A drug dealer who hid a mobile phone he had smuggled between two UK prisons “up his backside” as his cell was raided has been jailed.
Harri Pullen, 24, from Bettws, South Wales, was found to have mainly used the device to ring and message his mother and girlfriend from HMP Manchester and HMP Swansea.
Pullen, who had been jailed in October 2019 for drug-trafficking offences, was found in possession of the phone when his cell at HMP Swansea was searched in January this year.
Officers used a hand-held metal detector which revealed he had something within his “lower-back or rectal area”, Swansea Crown Court heard on Monday.
He was taken for an X-ray which showed a “non-organic object secreted within his rectum in the shape of a small mobile phone”.
Pullen admitted he had brought the phone with him from Manchester by hiding it in the secret compartment of a tin, and tried to blame prison authorities for not finding it when they searched his belongings.
He said another inmate had offered him £3,000 for the mobile a week earlier because it was the only one in the prison.
After attempts to convince prison staff not to report him failed, he refused to retrieve the phone and was placed in a cell on his own. The next day broken pieces of the gadget were recovered from the floor.
An investigation analysing the phone’s data showed that he had made and received more than 2,500 calls and texts during his stay in both prisons.
The pay-as-you-go sim card had been topped up regularly by people outside the prison. Police are still investigating those suspected of being involved.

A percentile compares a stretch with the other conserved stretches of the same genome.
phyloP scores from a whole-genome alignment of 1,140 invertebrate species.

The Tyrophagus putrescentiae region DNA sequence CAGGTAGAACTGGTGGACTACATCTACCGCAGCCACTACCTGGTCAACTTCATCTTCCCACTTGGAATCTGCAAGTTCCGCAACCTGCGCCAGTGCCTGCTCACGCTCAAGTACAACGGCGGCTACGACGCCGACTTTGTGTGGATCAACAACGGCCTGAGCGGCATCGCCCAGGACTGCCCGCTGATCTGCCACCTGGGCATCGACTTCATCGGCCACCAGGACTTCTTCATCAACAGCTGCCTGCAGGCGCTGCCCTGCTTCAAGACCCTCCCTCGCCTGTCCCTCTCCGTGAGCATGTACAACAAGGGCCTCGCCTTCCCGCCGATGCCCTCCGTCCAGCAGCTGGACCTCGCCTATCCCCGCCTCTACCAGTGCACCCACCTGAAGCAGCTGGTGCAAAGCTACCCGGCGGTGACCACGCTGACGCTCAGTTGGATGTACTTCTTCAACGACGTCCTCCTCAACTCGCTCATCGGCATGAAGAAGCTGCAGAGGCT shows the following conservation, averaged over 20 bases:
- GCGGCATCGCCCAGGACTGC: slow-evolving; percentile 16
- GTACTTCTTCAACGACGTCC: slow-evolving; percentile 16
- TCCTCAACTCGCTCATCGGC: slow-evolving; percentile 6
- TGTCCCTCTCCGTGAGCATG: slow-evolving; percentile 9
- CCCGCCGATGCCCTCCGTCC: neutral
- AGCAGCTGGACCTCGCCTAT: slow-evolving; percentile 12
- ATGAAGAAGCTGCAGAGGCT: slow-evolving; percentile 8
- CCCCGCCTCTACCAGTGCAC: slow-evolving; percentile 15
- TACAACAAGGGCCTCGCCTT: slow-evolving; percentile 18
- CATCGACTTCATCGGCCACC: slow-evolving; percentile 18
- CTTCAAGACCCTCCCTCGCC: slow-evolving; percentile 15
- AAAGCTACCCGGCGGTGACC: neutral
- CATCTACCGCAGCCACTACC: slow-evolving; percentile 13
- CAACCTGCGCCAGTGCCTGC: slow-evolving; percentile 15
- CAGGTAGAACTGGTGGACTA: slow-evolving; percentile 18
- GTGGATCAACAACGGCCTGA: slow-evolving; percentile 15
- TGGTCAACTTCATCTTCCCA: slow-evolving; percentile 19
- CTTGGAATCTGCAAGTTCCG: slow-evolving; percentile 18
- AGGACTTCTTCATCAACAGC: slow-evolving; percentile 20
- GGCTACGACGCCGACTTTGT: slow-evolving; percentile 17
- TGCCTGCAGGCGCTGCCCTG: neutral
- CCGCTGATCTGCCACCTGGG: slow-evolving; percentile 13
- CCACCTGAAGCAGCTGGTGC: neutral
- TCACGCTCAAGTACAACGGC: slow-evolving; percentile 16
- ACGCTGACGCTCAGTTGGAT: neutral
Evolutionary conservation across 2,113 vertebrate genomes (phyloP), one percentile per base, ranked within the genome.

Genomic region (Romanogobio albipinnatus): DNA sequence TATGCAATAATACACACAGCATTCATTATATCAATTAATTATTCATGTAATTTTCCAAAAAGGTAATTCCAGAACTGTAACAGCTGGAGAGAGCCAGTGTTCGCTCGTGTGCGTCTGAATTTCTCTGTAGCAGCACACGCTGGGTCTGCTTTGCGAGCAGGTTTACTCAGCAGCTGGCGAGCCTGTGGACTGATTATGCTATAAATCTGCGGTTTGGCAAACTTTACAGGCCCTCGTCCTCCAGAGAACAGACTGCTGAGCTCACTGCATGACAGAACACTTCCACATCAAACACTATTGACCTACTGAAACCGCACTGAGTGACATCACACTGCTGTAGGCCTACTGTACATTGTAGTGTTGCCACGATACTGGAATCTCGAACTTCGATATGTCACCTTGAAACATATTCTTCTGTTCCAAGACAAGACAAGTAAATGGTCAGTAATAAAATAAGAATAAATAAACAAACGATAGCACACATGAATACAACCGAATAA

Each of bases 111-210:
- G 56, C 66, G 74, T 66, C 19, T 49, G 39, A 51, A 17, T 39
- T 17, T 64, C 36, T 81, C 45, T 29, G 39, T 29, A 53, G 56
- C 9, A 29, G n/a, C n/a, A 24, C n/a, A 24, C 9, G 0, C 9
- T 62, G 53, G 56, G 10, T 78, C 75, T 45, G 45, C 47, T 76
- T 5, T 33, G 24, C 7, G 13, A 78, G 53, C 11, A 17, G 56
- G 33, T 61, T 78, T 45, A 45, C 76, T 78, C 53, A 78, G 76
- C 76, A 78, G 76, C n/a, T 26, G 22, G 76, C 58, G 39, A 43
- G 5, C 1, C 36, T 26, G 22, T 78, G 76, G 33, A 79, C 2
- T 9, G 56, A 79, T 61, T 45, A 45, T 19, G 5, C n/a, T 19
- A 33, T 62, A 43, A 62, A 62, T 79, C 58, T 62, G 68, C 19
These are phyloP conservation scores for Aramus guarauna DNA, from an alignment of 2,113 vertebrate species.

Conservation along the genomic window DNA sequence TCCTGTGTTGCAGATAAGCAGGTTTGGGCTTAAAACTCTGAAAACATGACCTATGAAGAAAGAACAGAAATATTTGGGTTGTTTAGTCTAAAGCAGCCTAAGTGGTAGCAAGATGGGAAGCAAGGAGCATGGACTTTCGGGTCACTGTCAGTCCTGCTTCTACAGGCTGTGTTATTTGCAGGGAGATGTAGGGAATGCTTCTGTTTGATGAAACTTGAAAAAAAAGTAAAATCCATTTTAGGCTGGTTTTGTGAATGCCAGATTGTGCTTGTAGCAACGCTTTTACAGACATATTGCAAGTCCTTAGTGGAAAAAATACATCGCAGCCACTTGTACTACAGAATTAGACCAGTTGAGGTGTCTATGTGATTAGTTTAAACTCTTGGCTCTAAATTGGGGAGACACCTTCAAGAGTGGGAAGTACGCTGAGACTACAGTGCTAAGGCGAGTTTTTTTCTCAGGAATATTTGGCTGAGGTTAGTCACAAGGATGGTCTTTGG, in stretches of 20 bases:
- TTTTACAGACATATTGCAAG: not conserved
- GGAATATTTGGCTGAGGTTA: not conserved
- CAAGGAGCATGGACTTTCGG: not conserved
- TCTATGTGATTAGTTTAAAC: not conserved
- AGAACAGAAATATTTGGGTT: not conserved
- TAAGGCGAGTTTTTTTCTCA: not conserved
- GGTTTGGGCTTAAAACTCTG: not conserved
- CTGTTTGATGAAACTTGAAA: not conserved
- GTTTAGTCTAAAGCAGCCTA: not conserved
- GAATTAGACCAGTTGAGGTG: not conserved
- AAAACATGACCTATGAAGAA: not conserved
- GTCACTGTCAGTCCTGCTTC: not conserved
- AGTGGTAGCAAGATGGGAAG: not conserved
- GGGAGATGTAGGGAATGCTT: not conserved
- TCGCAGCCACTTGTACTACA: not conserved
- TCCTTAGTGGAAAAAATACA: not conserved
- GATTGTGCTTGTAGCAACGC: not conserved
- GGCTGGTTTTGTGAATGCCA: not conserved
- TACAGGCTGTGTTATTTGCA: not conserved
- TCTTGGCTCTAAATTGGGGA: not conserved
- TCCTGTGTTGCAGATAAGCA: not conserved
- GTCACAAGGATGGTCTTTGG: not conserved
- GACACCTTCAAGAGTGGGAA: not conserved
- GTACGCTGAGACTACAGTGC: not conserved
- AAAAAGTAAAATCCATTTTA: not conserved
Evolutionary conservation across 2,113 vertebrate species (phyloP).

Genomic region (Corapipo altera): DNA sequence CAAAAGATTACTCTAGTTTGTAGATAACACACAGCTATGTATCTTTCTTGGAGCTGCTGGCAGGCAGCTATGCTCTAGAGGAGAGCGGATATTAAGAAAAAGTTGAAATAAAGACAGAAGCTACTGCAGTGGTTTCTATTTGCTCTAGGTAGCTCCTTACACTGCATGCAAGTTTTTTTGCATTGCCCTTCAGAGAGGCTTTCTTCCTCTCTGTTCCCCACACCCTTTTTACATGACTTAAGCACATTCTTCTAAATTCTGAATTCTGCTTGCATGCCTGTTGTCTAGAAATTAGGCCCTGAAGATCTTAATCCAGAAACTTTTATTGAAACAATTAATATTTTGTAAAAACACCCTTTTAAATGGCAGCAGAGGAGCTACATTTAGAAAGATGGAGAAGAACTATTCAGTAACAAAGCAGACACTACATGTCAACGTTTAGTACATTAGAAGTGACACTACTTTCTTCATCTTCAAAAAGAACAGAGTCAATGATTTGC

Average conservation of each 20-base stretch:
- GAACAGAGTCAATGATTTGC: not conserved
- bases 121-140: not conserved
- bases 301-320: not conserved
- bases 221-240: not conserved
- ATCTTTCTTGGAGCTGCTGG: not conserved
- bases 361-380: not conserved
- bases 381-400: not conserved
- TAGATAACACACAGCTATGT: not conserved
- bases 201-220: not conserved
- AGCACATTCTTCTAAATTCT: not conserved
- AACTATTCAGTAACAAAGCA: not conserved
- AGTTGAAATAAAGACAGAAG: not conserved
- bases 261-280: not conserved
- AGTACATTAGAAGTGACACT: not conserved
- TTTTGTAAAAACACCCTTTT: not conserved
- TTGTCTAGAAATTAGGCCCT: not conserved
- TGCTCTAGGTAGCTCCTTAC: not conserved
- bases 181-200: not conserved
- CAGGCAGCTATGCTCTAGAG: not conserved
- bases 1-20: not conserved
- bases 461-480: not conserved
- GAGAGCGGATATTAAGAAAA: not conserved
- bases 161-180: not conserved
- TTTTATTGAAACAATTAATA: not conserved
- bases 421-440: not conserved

Pullen was released at the half-way point of his sentence on February 4 and was immediately re-arrested for the phone offences in what James Hartson QC, prosecuting, referred to as a “gate arrest”.
Magistrates released him the next day on conditional bail.
He was arrested again on April 23 in Newport after being caught driving while disqualified and with 17 wraps of cocaine and heroin.
Ben Waters, defending, said there was no evidence the phone had been used for criminality and his client had begun using it while in a prison a long distance from his family during a period of the Covid-19 pandemic when the time granted to inmates to use prison phones was limited.
Mr Waters said that when Pullen was released on bail he and his partner were threatened about a debt he owed and began drug dealing again to repay it.
Judge Paul Thomas QC said Pullen’s previous convictions for drug dealing and having a mobile phone in prison were serious aggravating factors, as well has his attempt to frustrate the search by barring the cell door and secreting the device “up his backside”.
The judge said: “The possession of mobiles in prisons cause real issues with order and discipline in those establishments.
“I hear what you say about having debt upon your release but that, I’m afraid, is a frequent consequence of getting involved in the dirty world of drug dealing.”
Judge Thomas sentenced Pullen to four years and nine months in prison, of which he will serve half in custody and the rest on licence.
He will also be banned from driving for 12 months after his release.